Many eye diseases can develop unnoticed over a long time. This is because your brain can fill in gaps in your sight, so you don’t notice any symptoms. It is adept at creating full, uninterrupted images for long periods. When your brain can no longer fill in the blanks, your vision could be more impaired than expected. Often, by the time visual symptoms occur, your eyesight may already be permanently damaged.
The doctors at Lee Eye Center use state-of-the-art technology to not only diagnose eye problems, but up to two hundred and fifty systemic diseases as well. They can diagnose most eye conditions before they cause vision loss. Most eye conditions are treatable with diagnosis and monitoring by your eye doctor. Halting their progression or at least slowing it down is usually possible.
Without regular eye exams, your eye doctor cannot track your eye health. This makes diagnosis challenging.
Cataracts are one eye condition that develops slowly. Often, they begin to form in your forties or younger but don’t cause vision loss for decades.
Your eye doctor can track the progress of cataracts during regular eye exams. Then they can tell you when it is time to have cataract surgery.
Glaucoma may be the biggest reason for regular eye exams. The most common type develops for a long time without any symptoms.
Then, when symptoms appear, it’s too late, and your vision is permanently damaged. Once this happens, you can only slow the progression of the disease and maintain what sight you have left.
If glaucoma develops too long, it can cause complete vision loss. Total vision loss is preventable, though.
Your eye doctor can track the pressure in your eyes, called IOP if you have an eye exam at least once a year. They diagnose glaucoma by comparing your current IOP to your baseline IOP.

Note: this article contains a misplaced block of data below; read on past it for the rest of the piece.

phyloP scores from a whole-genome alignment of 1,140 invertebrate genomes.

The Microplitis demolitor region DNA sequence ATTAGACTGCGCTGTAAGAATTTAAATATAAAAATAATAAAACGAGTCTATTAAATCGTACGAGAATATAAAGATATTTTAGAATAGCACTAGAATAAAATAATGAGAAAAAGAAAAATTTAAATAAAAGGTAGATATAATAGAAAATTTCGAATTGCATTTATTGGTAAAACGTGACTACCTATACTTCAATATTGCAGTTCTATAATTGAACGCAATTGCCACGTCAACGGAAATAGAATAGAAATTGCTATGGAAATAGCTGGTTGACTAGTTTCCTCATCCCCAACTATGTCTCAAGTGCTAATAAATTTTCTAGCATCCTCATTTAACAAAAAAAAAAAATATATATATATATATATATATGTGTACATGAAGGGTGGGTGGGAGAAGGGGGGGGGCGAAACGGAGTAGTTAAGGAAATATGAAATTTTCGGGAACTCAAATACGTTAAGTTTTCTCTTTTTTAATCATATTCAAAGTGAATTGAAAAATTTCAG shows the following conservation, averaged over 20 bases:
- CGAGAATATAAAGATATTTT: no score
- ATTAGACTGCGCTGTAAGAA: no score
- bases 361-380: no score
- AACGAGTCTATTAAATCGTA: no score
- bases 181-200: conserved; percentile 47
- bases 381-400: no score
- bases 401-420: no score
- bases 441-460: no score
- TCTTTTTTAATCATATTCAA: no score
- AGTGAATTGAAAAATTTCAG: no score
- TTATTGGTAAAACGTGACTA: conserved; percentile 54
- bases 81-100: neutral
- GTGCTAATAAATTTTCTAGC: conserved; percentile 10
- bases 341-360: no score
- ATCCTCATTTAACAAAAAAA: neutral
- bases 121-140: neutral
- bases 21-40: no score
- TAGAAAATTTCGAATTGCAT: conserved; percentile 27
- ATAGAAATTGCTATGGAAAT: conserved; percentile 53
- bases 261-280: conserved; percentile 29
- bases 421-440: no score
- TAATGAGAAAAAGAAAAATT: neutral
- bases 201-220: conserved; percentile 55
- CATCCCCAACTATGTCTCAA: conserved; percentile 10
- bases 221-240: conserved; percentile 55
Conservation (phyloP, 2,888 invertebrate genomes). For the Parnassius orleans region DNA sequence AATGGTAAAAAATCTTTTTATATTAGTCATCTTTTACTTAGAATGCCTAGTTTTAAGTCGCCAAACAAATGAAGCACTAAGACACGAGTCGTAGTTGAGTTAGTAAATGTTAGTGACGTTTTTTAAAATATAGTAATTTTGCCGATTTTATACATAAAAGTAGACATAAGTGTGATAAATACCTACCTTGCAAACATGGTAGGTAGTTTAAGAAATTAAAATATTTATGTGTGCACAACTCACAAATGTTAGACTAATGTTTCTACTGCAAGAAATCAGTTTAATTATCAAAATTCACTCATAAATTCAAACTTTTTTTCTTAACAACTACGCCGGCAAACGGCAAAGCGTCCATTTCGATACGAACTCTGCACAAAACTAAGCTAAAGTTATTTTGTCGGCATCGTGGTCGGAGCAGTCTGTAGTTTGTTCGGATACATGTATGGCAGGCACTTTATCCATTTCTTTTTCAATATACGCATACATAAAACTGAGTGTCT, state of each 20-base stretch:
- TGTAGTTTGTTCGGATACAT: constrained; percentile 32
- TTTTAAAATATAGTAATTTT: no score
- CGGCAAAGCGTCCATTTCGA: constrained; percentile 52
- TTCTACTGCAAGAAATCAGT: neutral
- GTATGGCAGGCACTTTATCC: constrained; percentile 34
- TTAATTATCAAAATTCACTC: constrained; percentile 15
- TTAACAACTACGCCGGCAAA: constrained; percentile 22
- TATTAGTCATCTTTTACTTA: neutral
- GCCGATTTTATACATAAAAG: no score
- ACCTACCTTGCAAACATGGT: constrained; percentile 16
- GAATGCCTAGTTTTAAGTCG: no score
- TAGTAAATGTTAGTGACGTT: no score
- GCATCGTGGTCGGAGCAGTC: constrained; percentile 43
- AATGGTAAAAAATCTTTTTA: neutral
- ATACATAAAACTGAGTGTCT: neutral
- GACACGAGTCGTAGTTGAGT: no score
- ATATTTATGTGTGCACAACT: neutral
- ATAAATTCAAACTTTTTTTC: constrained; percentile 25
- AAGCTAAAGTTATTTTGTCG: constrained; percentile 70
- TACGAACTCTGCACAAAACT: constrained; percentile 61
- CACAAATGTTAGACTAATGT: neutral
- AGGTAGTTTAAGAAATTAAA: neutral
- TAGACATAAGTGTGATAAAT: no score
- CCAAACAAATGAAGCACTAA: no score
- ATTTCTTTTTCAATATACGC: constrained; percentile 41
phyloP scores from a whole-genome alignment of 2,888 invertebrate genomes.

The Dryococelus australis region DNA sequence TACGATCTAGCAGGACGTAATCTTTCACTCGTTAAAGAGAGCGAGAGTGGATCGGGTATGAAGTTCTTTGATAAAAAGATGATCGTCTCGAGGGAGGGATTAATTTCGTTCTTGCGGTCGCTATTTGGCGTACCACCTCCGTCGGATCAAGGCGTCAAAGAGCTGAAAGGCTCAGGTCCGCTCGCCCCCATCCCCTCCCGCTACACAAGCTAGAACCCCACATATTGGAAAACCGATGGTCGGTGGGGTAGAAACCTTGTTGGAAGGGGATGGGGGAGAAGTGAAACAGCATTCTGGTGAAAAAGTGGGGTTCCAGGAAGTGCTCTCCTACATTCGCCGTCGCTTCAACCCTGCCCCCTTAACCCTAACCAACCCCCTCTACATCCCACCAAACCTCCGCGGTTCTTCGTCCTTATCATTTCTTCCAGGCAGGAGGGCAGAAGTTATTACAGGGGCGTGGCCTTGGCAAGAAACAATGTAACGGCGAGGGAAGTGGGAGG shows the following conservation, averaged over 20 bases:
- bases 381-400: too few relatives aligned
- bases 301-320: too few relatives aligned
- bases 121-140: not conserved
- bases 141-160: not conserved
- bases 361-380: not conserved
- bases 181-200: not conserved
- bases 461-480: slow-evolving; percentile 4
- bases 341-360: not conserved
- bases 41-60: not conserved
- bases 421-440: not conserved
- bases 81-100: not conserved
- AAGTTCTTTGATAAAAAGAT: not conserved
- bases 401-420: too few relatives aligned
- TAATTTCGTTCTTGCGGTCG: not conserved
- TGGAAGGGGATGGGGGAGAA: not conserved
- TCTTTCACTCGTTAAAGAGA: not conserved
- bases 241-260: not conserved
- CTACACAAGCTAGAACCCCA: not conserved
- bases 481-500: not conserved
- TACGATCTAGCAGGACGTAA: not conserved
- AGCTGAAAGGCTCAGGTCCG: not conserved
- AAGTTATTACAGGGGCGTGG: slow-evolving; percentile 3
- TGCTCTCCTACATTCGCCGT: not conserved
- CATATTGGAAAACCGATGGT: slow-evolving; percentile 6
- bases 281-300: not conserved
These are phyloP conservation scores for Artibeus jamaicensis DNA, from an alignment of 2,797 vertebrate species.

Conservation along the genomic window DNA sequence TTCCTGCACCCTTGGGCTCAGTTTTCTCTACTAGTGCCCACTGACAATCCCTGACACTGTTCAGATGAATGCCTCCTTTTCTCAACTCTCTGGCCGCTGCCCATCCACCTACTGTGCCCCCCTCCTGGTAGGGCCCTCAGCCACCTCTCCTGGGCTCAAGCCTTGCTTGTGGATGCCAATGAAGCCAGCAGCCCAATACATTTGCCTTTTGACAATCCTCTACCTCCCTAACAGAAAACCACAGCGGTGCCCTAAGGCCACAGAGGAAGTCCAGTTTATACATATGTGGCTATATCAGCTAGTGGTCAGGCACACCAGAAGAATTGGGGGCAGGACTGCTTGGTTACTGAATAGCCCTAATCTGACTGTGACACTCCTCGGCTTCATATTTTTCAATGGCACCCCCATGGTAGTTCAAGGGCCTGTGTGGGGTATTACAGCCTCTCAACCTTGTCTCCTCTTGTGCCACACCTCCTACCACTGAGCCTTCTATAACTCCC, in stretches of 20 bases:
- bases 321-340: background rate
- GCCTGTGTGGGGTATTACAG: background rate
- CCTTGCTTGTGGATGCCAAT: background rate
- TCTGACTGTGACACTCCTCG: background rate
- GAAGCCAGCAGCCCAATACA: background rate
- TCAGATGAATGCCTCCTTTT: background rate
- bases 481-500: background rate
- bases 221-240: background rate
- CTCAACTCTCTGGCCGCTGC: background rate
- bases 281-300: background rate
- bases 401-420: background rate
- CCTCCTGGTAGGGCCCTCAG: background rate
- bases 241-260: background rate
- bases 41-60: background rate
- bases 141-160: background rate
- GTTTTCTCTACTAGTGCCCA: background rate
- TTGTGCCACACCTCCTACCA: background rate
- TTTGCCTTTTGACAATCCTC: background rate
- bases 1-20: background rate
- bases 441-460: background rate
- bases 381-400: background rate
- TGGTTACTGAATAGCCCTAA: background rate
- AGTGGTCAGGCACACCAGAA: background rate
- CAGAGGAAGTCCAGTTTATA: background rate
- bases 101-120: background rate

Eye pressure will be high before glaucoma causes vision loss. Eye exams are the only way to know if you have it or not.
Macular degeneration affects the macula, which handles your central vision. It allows you to recognize faces and see color.
Macular degeneration causes weak or blurry central vision and other visual distortions. Smoking, obesity, and age, among other factors, may contribute to it.
Your eye doctor can see damage to your macula during an eye exam. Then they can help you form a plan of action to slow the progress of the degeneration.
Diabetic retinopathy is an eye condition caused by complications from diabetes. Diabetes weakens your blood vessels, especially in your retina.
As they weaken, they can leak, which can disrupt your vision and cause bleeding and retinal detachments. A retinal detachment can cause vision loss and requires rapid treatment.
New retinal blood vessels may also grow if you have diabetic retinopathy. These are also weak and create many of the same problems.
If you have diabetes, you should see your eye doctor at least once a year. They can track the effects of diabetes on your eyes and treat any issues to limit the damage.
Medications can prevent new weak blood vessel growth. Medical intervention can save your eyesight if you have diabetic retinopathy.
The best way to maintain your eyesight is by seeing your eye doctor regularly. Schedule an appointment at Lee Eye Center, to ensure your vision is safe!